In his first appearance before a General Assembly committee that could soon decide on enormous profits for his company, the head of a Canadian-based racetrack chain said yesterday that he could rebuild Pimlico Race Course within two years if lawmakers authorize slot-machine gambling.
Jim McAlpine, president and chief executive officer of Magna Entertainment Corp., said that if legislators approve slots at racetracks, the revitalization of the home of the Preakness could begin immediately and be completed in about 24 months.
"For sure, Pimlico needs a total rebuild," McAlpine said. Revenues from slots would accelerate the company's present timetable, he said, allowing Magna to borrow money against gambling revenues for construction.
Magna agreed in July to purchase a controlling interest in the Maryland Jockey Club, which owns Pimlico and Laurel Race Course. Since the agreement, Republican Robert L. Ehrlich Jr. was elected governor, pledging to add slot machines to four state racetracks to help balance the budget and boost the racing industry.
McAlpine made a presentation on racing and slots yesterday to the House Appropriations Committee in Annapolis, along with Joseph A. De Francis, president and chief executive of the Maryland Jockey Club.
The two men faced questions about recent disclosures that De Francis and his sister, Karin, could collect a share of slots profits for two decades - even after they have sold their interest in the tracks.
Del. Howard P. Rawlings of Baltimore, chairman of the Appropriations Committee, said the revelation could raise problems for slots legislation. Some lawmakers might compare the deal to a proposed conversion of CareFirst BlueCross BlueShield to for-profit status, which includes millions of dollars in bonuses for executives, Rawlings said.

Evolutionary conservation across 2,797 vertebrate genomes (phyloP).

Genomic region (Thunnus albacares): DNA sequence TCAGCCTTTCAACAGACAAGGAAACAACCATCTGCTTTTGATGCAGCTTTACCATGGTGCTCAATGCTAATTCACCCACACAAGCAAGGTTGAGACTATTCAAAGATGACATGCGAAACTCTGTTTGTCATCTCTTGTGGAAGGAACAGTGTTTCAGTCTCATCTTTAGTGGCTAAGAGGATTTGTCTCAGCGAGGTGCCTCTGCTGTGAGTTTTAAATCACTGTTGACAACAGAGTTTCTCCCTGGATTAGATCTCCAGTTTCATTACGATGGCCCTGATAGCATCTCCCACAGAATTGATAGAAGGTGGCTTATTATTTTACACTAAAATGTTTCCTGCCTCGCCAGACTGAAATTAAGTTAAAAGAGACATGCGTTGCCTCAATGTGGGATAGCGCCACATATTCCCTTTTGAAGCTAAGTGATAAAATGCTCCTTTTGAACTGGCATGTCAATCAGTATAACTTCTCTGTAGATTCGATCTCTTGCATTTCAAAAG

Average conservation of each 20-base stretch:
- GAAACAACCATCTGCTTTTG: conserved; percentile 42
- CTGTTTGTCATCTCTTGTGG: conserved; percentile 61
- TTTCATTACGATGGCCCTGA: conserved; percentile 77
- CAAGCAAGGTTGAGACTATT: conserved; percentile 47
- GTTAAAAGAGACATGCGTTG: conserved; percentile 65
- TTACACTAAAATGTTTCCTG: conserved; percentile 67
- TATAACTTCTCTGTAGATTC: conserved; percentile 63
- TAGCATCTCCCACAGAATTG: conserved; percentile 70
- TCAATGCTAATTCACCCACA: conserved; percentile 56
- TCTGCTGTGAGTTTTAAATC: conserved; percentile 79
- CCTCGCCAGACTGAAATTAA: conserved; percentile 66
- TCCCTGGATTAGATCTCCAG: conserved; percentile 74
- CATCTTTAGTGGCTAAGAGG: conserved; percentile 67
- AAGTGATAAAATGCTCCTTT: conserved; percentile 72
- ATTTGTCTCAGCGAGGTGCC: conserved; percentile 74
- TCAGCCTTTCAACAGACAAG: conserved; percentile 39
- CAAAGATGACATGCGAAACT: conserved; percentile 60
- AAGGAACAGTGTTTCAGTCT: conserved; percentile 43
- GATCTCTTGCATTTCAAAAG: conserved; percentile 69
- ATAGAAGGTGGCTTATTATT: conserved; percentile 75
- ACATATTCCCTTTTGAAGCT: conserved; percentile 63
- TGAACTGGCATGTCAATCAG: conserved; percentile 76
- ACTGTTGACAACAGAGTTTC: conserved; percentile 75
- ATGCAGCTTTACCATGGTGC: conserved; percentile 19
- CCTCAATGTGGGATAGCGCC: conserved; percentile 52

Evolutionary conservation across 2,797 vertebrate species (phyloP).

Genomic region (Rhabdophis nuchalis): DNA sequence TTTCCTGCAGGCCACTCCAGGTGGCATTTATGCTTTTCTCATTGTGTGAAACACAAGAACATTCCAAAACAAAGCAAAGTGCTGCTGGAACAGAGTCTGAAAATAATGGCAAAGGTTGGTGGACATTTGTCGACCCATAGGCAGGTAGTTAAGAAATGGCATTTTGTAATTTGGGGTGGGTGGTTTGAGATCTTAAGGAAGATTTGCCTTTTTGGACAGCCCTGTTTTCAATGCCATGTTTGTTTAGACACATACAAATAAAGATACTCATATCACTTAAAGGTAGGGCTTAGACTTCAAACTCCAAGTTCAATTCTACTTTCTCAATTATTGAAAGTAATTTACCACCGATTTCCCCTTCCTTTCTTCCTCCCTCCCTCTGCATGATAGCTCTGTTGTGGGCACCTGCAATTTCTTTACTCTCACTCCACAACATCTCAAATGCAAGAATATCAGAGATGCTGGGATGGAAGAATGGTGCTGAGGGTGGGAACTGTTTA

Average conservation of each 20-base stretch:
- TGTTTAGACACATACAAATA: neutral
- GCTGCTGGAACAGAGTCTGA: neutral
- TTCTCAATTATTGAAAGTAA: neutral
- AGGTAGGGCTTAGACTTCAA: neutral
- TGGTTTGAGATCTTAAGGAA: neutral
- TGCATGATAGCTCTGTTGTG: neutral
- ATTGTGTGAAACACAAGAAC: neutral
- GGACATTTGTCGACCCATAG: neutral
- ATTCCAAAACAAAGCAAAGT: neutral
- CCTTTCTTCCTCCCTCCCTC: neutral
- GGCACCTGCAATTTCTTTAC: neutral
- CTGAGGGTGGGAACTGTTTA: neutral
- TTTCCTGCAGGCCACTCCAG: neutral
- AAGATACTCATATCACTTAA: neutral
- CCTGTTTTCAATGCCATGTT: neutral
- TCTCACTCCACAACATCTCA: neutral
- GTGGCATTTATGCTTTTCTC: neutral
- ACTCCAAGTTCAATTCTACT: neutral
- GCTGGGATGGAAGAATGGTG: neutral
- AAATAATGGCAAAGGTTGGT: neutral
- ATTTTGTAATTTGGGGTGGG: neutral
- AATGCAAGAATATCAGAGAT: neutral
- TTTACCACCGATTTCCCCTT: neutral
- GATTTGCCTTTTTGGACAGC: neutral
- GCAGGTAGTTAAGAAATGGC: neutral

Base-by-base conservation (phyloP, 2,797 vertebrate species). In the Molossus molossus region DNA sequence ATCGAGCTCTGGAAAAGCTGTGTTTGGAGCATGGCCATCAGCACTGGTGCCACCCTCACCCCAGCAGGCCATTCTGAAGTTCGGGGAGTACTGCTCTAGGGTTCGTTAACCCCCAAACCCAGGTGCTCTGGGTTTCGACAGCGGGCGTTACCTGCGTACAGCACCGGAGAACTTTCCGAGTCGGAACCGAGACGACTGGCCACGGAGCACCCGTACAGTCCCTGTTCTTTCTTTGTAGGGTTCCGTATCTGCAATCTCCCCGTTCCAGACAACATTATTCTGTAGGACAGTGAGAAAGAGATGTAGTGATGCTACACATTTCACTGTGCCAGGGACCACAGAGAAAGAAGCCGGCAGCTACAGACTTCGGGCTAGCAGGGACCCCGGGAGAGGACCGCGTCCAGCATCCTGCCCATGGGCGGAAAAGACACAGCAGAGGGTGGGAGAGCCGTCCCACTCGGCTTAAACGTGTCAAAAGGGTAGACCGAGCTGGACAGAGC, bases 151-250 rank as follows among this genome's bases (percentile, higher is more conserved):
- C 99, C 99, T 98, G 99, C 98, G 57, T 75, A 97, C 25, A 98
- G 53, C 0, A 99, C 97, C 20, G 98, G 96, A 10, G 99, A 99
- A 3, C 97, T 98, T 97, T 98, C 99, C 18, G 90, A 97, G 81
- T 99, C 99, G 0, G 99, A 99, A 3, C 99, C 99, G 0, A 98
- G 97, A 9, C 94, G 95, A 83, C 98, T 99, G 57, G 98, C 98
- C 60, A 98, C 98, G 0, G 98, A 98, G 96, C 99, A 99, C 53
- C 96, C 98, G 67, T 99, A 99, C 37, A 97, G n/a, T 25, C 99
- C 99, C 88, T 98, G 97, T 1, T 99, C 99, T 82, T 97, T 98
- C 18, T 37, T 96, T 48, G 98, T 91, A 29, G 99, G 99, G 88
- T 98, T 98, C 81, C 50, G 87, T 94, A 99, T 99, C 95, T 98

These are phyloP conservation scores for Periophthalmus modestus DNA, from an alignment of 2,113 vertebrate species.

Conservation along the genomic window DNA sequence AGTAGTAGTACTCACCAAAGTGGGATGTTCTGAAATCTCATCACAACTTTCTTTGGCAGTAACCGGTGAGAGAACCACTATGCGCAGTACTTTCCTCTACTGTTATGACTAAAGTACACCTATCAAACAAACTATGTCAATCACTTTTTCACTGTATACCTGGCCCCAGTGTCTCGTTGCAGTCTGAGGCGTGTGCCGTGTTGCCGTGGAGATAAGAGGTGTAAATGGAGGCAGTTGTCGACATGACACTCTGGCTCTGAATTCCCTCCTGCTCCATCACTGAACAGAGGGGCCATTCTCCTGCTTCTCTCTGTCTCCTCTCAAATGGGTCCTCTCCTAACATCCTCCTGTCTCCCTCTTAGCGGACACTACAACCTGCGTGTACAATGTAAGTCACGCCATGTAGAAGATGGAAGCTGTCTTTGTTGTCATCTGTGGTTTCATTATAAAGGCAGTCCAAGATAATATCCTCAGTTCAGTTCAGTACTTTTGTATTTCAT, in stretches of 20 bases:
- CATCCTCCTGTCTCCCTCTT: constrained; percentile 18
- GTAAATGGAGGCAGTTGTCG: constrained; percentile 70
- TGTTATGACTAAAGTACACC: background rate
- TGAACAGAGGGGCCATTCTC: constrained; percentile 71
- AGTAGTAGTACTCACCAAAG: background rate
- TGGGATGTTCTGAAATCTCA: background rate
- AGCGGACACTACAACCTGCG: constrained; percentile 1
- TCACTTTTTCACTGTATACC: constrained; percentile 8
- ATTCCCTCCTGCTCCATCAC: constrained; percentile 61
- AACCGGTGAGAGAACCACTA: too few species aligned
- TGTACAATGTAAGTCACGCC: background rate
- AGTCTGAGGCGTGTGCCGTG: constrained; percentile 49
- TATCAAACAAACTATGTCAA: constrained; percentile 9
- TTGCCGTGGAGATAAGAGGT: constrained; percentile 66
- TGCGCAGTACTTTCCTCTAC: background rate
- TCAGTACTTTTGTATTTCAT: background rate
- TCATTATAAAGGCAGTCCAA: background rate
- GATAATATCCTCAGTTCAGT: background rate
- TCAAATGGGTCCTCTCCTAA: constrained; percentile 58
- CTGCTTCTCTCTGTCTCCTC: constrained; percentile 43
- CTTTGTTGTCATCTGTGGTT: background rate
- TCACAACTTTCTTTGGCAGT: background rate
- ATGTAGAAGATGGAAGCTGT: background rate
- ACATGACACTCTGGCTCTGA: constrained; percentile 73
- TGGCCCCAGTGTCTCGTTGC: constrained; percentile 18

But De Francis said his agreement with Magna has no impact on how much money would flow into state coffers. The partners would split whatever profits remain after all expenses, he said, including money for racing prizes, Maryland's share for the state general fund, and payments for loans, advertising and other costs.
Ehrlich has talked about charging an upfront licensing fee that could yield $200 million to $400 million for next year's budget.
Once slots are fully in place at the four racetrack sites, he estimates they could generate $800 million a year for Maryland's treasury. But that would require huge slots emporiums with nearly 3,500 slot machines at each track.